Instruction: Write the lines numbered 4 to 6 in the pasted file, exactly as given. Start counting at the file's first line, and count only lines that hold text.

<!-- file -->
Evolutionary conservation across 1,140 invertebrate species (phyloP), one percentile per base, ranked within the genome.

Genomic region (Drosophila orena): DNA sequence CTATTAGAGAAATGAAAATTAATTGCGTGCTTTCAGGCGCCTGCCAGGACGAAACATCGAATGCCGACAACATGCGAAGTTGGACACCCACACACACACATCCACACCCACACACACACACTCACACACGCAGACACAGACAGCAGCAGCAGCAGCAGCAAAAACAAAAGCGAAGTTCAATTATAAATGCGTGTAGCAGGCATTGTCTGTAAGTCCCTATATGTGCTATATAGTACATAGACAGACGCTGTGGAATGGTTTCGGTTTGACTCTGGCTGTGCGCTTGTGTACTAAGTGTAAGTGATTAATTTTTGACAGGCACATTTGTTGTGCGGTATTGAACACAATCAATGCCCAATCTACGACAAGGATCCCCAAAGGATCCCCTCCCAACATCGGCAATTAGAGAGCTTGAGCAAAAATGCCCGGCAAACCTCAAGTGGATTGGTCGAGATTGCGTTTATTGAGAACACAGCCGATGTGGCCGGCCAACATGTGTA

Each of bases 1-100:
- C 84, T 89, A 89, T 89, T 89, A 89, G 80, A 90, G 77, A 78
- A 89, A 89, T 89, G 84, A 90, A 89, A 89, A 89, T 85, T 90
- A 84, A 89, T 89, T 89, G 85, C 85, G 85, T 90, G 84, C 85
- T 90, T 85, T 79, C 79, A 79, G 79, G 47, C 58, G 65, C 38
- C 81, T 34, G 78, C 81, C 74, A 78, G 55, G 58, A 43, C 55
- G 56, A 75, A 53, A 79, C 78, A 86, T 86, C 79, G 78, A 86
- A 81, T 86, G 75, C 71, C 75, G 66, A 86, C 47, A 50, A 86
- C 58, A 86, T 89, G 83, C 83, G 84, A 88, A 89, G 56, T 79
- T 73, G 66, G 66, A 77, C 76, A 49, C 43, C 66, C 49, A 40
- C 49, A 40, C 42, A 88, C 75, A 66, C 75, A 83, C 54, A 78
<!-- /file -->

- C 84, T 89, A 89, T 89, T 89, A 89, G 80, A 90, G 77, A 78
- A 89, A 89, T 89, G 84, A 90, A 89, A 89, A 89, T 85, T 90
- A 84, A 89, T 89, T 89, G 85, C 85, G 85, T 90, G 84, C 85